6. A device for trainer control

Smart trainers don't come with built-in displays, so you'll need a separate device to control them. Depending on your preferred software, this could be a computer, tablet, or even Apple TV for certain apps. Using a phone is not recommended due to its small screen and limited multitasking capabilities. A larger screen significantly enhances the indoor cycling experience, and you can consider upgrading to one later.

7. Software

While Zwift is the most well-known indoor cycling software, it may not suit everyone's preferences. Fortunately, there are numerous alternatives. These include real-life video platforms like Fulgaz, Rouvy, Tacx Videos, and BigRingVR, as well as interval training apps like The Sufferfest and TrainerRoad. Most platforms offer free trial periods, allowing you to explore and choose the one that aligns with your goals and preferences.

8. Headphones

A bit of music can be highly motivating during long indoor rides. We recommend wireless Bluetooth headphones to minimize distractions. You don't need to splurge on expensive options like Apple Airpods; there are good-quality choices available in various price ranges. Ensure they offer some level of water resistance to withstand sweat.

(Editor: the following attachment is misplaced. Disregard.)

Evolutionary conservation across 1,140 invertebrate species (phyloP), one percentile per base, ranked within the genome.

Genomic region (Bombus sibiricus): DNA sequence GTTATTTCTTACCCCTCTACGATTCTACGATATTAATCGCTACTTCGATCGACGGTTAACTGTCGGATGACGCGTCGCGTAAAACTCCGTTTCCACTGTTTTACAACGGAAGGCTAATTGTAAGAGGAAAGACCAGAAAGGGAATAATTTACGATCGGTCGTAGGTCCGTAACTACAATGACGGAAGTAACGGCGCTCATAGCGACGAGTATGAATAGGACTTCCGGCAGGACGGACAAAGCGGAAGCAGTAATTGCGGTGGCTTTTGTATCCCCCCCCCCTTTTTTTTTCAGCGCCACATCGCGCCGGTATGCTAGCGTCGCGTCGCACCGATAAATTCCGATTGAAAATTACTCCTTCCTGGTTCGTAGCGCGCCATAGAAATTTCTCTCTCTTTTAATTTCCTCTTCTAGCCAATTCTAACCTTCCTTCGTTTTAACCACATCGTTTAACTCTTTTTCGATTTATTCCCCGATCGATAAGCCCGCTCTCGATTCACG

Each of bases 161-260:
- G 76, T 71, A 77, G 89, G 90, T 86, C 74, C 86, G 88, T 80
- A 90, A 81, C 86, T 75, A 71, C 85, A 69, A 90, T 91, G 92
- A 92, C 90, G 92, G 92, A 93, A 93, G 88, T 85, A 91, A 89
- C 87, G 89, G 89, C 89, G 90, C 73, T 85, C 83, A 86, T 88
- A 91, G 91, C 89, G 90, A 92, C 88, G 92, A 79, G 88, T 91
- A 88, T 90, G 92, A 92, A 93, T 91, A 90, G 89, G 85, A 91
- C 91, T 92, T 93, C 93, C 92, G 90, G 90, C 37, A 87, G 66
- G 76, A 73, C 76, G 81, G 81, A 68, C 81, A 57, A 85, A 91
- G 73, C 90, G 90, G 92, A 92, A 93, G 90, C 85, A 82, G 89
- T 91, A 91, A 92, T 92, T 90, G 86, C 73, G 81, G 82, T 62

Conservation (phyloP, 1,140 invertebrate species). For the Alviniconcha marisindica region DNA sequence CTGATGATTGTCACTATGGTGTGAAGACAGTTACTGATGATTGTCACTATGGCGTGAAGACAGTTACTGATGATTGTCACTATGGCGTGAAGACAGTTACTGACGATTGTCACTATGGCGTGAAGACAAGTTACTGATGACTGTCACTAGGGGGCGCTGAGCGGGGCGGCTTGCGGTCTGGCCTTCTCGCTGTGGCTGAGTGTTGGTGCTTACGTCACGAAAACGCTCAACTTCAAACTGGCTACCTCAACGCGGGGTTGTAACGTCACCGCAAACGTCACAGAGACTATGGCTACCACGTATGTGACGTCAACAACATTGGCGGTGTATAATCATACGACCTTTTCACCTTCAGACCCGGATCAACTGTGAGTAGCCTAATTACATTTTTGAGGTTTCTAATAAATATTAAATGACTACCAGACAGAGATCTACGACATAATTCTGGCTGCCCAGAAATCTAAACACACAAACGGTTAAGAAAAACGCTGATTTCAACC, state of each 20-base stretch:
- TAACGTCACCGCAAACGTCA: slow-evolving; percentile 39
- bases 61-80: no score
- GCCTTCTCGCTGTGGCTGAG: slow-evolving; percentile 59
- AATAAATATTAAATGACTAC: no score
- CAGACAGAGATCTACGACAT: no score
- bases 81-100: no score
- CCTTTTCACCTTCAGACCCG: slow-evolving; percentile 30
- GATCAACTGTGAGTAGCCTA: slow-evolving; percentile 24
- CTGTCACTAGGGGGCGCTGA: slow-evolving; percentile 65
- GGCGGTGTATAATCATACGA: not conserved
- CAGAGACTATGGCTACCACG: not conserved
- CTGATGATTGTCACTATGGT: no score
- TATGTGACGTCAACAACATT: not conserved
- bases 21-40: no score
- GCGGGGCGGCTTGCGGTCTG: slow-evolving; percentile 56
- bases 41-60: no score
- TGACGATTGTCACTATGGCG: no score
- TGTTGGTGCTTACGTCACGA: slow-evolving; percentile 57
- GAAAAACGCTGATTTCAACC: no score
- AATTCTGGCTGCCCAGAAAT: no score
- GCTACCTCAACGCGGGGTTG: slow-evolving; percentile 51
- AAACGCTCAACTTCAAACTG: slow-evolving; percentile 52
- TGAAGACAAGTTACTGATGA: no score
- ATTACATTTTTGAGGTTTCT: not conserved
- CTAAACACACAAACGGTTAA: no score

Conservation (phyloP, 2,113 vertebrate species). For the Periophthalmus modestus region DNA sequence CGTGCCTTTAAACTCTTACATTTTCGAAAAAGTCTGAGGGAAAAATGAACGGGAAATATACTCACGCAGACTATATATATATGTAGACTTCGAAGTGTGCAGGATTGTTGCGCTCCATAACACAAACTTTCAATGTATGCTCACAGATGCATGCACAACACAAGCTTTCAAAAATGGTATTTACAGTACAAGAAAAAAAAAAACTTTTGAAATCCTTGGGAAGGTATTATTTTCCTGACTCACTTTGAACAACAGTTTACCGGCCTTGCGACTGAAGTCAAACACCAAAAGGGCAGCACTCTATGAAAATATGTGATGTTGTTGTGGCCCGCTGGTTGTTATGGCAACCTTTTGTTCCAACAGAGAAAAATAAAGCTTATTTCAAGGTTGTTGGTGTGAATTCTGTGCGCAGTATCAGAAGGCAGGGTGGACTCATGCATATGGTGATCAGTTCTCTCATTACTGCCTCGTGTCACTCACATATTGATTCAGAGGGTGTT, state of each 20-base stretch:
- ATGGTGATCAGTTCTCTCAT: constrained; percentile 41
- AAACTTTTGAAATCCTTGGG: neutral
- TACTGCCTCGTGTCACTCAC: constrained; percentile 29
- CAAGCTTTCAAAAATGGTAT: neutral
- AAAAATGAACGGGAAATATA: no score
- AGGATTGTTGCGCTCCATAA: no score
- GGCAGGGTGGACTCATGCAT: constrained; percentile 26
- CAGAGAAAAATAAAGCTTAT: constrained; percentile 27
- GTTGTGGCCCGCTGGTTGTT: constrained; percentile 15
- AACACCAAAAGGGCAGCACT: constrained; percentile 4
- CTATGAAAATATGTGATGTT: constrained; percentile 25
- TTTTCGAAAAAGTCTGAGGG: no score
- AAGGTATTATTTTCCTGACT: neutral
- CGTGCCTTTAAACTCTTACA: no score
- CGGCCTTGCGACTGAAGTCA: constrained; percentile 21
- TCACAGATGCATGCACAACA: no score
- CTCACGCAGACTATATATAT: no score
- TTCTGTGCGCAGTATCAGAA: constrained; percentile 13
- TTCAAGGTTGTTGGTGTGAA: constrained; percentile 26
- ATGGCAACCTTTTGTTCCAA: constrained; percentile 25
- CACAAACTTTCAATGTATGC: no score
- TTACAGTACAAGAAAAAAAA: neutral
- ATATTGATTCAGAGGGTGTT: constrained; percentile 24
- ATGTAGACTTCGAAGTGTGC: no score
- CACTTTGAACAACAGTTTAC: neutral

If you don't have neighbors to consider, you can opt for a speaker instead!

9. Optional: table

In an ideal setup, your equipment is positioned facing a window, providing a spot for your laptop and phone. However, this isn't always feasible. In such cases, you'll need a table to hold your devices. Options range from the pricey Wahoo Fitness Desk to more affordable alternatives like the RAD Cycling Trainer Desk, the KOM Cycling Media Display (pictured), or even a makeshift solution like a lectern or plant stool. The key is to ensure the table is at an appropriate height.

10. Optional: ANT+ dongle

Smart trainers communicate with your controlling device using either ANT+ or Bluetooth protocols. While most trainers support both, using an ANT+ dongle is highly recommended if you're using a PC or laptop. ANT+ tends to provide more stable connections and allows you to use an ANT+ heart rate monitor. These dongles are available on eBay or AliExpress for around $15; consider purchasing a USB extension cable for added convenience.

11. Optional: power strip

With a computer, one or two fans, a smart trainer, and perhaps a phone charger, you'll quickly need multiple power outlets. Therefore, it's advisable to use a power strip with an on/off switch. This allows you to turn off all your devices simultaneously, simplifying your setup.

12. Optional: front wheel rest

To ensure your bike remains level and prevents handlebar wobbling, consider using a front wheel mount. Surprisingly, not all trainers include one. If you're not brand-conscious, affordable options are available, such as those from Decathlon for around €10. For a more premium solution, Wahoo's Kickr Climb automatically adjusts the front wheel's height based on terrain changes but comes at a higher price point (€499). Please note that the Kickr Climb is only compatible with Wahoo trainers.